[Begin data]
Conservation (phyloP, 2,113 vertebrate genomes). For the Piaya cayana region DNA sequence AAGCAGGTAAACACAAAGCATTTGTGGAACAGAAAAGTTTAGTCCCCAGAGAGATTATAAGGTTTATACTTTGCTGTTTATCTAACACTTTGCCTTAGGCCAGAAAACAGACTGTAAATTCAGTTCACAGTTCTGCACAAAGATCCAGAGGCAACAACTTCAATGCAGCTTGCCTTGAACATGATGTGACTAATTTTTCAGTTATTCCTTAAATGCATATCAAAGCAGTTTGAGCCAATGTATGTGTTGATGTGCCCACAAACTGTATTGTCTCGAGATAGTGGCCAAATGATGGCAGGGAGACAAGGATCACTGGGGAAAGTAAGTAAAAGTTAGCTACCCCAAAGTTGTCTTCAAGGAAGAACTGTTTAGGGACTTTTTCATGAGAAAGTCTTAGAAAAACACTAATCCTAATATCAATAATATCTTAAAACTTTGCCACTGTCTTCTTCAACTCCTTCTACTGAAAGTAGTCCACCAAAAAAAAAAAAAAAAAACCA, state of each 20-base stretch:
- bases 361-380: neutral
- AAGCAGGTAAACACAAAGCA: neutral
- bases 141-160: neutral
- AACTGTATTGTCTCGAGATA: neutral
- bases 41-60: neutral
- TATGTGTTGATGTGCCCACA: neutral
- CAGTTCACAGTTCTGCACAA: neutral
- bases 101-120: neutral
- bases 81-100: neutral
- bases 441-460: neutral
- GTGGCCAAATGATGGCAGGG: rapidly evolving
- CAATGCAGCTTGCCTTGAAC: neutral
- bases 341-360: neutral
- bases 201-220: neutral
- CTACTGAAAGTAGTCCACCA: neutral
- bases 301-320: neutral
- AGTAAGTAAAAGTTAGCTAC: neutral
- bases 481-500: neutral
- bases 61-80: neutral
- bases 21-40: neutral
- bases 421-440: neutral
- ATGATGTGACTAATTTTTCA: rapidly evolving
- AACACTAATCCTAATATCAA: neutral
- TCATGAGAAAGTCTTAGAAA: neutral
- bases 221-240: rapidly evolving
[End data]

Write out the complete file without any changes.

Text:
Conservation (phyloP, 2,113 vertebrate genomes). For the Piaya cayana region DNA sequence AAGCAGGTAAACACAAAGCATTTGTGGAACAGAAAAGTTTAGTCCCCAGAGAGATTATAAGGTTTATACTTTGCTGTTTATCTAACACTTTGCCTTAGGCCAGAAAACAGACTGTAAATTCAGTTCACAGTTCTGCACAAAGATCCAGAGGCAACAACTTCAATGCAGCTTGCCTTGAACATGATGTGACTAATTTTTCAGTTATTCCTTAAATGCATATCAAAGCAGTTTGAGCCAATGTATGTGTTGATGTGCCCACAAACTGTATTGTCTCGAGATAGTGGCCAAATGATGGCAGGGAGACAAGGATCACTGGGGAAAGTAAGTAAAAGTTAGCTACCCCAAAGTTGTCTTCAAGGAAGAACTGTTTAGGGACTTTTTCATGAGAAAGTCTTAGAAAAACACTAATCCTAATATCAATAATATCTTAAAACTTTGCCACTGTCTTCTTCAACTCCTTCTACTGAAAGTAGTCCACCAAAAAAAAAAAAAAAAAACCA, state of each 20-base stretch:
- bases 361-380: neutral
- AAGCAGGTAAACACAAAGCA: neutral
- bases 141-160: neutral
- AACTGTATTGTCTCGAGATA: neutral
- bases 41-60: neutral
- TATGTGTTGATGTGCCCACA: neutral
- CAGTTCACAGTTCTGCACAA: neutral
- bases 101-120: neutral
- bases 81-100: neutral
- bases 441-460: neutral
- GTGGCCAAATGATGGCAGGG: rapidly evolving
- CAATGCAGCTTGCCTTGAAC: neutral
- bases 341-360: neutral
- bases 201-220: neutral
- CTACTGAAAGTAGTCCACCA: neutral
- bases 301-320: neutral
- AGTAAGTAAAAGTTAGCTAC: neutral
- bases 481-500: neutral
- bases 61-80: neutral
- bases 21-40: neutral
- bases 421-440: neutral
- ATGATGTGACTAATTTTTCA: rapidly evolving
- AACACTAATCCTAATATCAA: neutral
- TCATGAGAAAGTCTTAGAAA: neutral
- bases 221-240: rapidly evolving